13 Jan 2023 |

Is your child Asthma ready for school?

Is your child Asthma ready for school?

Every year there is a rise in asthma flare-ups and attacks when children return to school after the long break, thereby increasing preventable emergency department visits, hospitalisations, and days off school.

With that in mind, now may be a good time to look at your child’s asthma care and see that everything is up to date.

Read on for some tips on what to check.

1) Asthma action plan

Evidence tells us that using an asthma action plan can help reduce hospitalisations, improve lung function, and reduce the number of days off school.

The NT department of education, Catholic education and NT children services require an up-to-date plan for each student signed by your GP at the start of the school year.

Asthma plans should be reviewed at least every 12 months or when medication changes occur.

During the GP visit is a good time to get them to review medications, symptoms, and device technique.

You can download an asthma action plan here Asthma Action Plan - Asthma Australia BUT please remember it is not valid unless singed by your doctor.

2. Reliever Medication

Check with your school about their medication policy and work with the staff to find the best way to manage your child’s asthma medication at school. This includes access to medication prior to physical activity (where applicable).

  • Puffers and spacers should be clearly labelled with your child’s name. Please note you do not need a script for Salbutamol (Asmol, Ventolin, Zempreon etc) you can speak to your pharmacist about applying the appropriate label for school.
  • Check that medication is in date with sufficient medication remaining.
  • Check that spacer is clean and in good order, replace if needed. Products for sale (asthmant.org.au)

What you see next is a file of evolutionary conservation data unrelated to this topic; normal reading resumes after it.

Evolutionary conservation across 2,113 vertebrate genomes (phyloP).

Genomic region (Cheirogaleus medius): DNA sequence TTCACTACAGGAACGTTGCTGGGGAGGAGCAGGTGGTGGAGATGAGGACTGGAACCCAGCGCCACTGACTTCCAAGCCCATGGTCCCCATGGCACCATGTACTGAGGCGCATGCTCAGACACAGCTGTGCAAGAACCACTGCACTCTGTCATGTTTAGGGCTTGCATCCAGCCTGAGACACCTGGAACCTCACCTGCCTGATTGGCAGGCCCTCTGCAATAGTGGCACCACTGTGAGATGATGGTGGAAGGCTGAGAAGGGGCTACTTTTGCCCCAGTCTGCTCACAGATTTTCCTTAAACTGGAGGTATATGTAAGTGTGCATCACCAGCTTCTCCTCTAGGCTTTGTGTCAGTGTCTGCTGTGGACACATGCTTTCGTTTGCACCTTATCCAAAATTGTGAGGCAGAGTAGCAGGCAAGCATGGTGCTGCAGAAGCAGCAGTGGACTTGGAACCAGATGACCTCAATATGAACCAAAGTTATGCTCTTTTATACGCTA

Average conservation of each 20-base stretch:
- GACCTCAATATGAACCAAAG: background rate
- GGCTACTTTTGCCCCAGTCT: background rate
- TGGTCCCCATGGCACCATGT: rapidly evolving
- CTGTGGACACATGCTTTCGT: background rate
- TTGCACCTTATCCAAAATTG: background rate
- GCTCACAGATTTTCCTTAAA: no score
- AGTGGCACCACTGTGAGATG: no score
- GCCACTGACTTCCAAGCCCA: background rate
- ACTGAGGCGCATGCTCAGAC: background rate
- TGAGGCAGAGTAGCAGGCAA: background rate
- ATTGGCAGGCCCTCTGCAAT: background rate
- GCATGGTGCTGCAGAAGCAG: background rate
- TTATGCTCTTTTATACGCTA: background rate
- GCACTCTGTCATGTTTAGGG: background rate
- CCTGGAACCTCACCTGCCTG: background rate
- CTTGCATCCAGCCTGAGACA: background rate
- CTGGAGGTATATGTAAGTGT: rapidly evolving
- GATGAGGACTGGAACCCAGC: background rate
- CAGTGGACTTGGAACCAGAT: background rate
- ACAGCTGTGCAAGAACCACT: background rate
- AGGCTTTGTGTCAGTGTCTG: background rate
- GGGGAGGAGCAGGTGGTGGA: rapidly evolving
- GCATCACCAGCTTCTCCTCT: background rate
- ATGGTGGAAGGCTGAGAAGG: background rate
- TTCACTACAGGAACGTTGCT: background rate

3. Talk to school staff.

Make time to talk with the class teacher and the school nurse (where applicable) about your child’s asthma, their asthma plan and their usual triggers, symptoms, and medication. Asthma triggers can be quite unique to each individual so ensure your child’s specific triggers are also recorded on the action plan, so staff know what to look out for in your child.

It’s also advisable to talk to your child’s sport coaches, after school care etc. Remember to keep staff up to date with any changes to your child’s asthma management.

Use this valuable time to

  • Go over your child’s asthma action plan.
  • Discuss the signs of asthma specific to your child.
  • Show them your child’s asthma medication and demonstrate how to use it
  • Discuss the extent to which your child can self-manage their asthma and/or where they need help.
  • Provide details of how to contact you when: Your child has asthma symptoms or needs to use their reliever at school.

With COVID numbers again on the rise, it is a good idea to make sure your child understands the importance of social distancing, hand hygiene etc as COVID 19 can increase the risk of Asthma flare ups.

It is also recommended by the national Asthma Council that all eligible children (5 years and above) with asthma are vaccinated for COVID 19. You can read the press release from Jan 2022 here Call to vaccinate children with asthma for school start - National Asthma Council Australia.

If you have any questions or concerns about your child’s asthma management, please don’t be shy, reach out to our friendly AFNT educators for advice.

If your child has not been in to see us within the past 12 months for review, please consider calling us to make an appointment.

Please call Asthma Foundation NT 89816066 to make an appointment.

AFNT acknowledges the Traditional Owners of the lands on which we meet and conduct our services, respecting language and culture and elders past and present.

© Asthma Foundation NT 2019

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